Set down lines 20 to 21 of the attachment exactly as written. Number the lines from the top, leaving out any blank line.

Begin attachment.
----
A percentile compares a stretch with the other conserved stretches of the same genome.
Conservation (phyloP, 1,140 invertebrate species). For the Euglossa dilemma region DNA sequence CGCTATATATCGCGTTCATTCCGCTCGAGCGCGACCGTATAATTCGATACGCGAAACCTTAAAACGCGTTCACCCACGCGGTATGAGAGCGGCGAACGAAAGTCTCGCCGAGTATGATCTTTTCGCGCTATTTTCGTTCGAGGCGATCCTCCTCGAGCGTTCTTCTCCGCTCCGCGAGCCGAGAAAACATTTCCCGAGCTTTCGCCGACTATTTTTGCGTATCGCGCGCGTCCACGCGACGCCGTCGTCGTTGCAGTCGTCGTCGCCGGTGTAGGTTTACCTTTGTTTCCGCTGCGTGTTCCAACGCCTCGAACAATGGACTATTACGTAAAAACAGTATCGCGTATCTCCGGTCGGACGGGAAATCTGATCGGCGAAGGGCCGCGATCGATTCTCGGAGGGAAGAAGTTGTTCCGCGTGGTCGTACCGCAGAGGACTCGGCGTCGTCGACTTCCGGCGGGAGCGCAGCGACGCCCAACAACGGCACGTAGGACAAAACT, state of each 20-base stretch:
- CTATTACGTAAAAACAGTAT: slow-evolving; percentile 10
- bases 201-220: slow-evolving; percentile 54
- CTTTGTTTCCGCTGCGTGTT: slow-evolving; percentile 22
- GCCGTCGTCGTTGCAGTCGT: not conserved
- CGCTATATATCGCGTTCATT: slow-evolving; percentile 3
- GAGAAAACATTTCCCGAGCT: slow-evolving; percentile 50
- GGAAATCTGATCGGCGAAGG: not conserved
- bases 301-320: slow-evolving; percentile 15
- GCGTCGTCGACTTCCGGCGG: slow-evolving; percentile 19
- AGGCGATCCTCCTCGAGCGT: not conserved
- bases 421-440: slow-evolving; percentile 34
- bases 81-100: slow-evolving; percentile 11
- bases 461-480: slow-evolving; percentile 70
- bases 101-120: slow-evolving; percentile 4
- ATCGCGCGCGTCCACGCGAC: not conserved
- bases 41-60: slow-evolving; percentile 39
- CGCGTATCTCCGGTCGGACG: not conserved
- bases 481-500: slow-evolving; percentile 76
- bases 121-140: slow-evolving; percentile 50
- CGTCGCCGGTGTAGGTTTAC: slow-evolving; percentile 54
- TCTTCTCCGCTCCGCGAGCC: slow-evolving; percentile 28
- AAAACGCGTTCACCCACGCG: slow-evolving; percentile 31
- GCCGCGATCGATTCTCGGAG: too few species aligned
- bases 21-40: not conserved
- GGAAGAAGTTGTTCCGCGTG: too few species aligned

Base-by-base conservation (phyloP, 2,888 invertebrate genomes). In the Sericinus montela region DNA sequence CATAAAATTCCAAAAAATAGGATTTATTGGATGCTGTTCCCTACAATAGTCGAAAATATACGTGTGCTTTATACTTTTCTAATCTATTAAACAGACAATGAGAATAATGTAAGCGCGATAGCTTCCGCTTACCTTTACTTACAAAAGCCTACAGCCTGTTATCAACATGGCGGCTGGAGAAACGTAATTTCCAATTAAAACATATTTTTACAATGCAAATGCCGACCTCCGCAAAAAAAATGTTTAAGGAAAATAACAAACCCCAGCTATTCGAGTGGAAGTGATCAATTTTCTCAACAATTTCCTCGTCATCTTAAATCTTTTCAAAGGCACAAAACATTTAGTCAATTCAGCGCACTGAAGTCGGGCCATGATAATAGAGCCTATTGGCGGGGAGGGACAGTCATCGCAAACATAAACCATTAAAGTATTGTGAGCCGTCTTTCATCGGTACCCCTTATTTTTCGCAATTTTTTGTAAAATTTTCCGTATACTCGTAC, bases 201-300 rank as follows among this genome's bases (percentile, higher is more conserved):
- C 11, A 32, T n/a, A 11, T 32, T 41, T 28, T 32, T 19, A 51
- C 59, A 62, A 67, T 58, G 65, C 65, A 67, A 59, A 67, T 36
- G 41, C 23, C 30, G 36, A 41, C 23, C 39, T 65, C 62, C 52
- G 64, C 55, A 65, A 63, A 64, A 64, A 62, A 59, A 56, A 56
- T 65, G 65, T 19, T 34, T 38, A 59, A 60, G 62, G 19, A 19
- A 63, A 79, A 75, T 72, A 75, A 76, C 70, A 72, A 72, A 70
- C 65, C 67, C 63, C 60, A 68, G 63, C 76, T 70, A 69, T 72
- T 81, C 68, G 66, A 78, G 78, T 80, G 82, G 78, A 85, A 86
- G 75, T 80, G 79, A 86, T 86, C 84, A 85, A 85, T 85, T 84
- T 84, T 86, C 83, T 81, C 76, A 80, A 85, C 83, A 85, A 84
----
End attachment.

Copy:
- bases 481-500: slow-evolving; percentile 76
- bases 121-140: slow-evolving; percentile 50